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Outrage, anger and frustration in expensive but scarce fuel

By Moses Michira and Macharia Kamau | Published Thu, September 6th 2018 at 00:00, Updated September 5th 2018 at 22:27 GMT +3
A board showing fuel prices in Kisumu on September 02, 2018. Fuel prices that have gone up are likely to affect transport costs across the country. [Denish Ochieng/Standard]

The Parliamentary Budget Office (PBO), an economic advisory arm of the Legislature, convened yesterday to assess the full extent of the new taxes on household budgets.

The PBO will then provide an independent analysis for the National Assembly, which has already rejected the new taxation measures through amendments to the Finance Bill 2018.

Members of Parliament voted to suspend the taxation proposals by the National Treasury; the legislation is awaiting presidential assent to become law.

Phyllis Makau, the director in charge of PBO, said the meeting was convened following a public outcry over high taxes instigated by the International Monetary Fund.

“Our deliberations would be on assessing the effect that VAT would have on the broader cost of living and advise Parliament,” Ms Makau said.

Outcomes from the meeting will inform possible interventions by the legislators, including whether the taxes should be suspended or abolished altogether.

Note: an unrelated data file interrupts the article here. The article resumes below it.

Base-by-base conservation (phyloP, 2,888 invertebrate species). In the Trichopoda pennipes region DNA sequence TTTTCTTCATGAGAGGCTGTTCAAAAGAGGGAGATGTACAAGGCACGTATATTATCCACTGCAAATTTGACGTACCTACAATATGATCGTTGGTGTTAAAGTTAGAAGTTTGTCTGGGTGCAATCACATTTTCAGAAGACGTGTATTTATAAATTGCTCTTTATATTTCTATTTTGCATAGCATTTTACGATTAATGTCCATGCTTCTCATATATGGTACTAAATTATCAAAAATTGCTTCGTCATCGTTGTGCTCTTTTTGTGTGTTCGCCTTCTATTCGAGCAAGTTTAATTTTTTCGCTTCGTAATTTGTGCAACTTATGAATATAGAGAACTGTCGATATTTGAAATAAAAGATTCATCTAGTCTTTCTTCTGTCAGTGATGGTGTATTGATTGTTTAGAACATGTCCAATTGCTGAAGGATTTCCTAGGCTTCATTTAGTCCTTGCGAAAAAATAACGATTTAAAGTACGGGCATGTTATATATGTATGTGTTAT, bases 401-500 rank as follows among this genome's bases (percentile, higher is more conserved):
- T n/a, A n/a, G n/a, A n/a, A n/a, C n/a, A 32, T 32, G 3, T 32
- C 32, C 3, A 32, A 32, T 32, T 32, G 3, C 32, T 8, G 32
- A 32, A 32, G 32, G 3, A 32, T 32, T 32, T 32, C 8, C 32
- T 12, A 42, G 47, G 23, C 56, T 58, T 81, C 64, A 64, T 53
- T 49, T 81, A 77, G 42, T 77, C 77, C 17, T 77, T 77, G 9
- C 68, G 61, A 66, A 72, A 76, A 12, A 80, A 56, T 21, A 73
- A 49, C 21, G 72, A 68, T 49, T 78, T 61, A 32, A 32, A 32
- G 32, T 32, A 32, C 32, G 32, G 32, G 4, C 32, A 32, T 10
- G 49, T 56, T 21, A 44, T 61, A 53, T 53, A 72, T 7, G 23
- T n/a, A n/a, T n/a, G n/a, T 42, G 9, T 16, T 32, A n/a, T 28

Increasing the cost of petroleum products cascades to every sector, but the extent varies depending on the proportion of the energy component in rendering the service.

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Outrage that followed the imposition of 16 per cent in Value Added Tax on petroleum products was yesterday compounded by a declaration that fuel products were actually under-taxed.

An amendment to the pricing formula would inadvertently lead to another round of fuel price escalations, likely sending a litre of super petrol to over Sh130 in Nairobi.

The intention to review the formula, as proposed by the Ministry of Petroleum, was to protect the profit margins of oil marketing firms, but at the expense of consumers.

Marketers, who are already on a go-slow that has resulted in a biting fuel shortage, are demanding a review of the pricing formula that would shield their margins from taxes.

In the contested schedule, VAT is charged on the total of the landed cost, excise duty, distribution costs and marketers’ margins.

But Petroleum Principal Secretary Andrew Kamau said the marketers’ margins should be excluded from the vatable amount.

And the Energy Regulatory Commission yesterday issued a directive standing by the existing pricing, which points to a sustained stand-off whose result is widespread shortages and long queues at the pump.

Mr Kamau said oil marketers were loading petroleum products at the depots — both those privately-run as well as at the Kenya Pipeline Company.

The only problem, he said, were that trucks had blockaded the roads leading to the depots, paralysing collections.

Police later ordered the arrest of anyone blocking the entry points to the depots.


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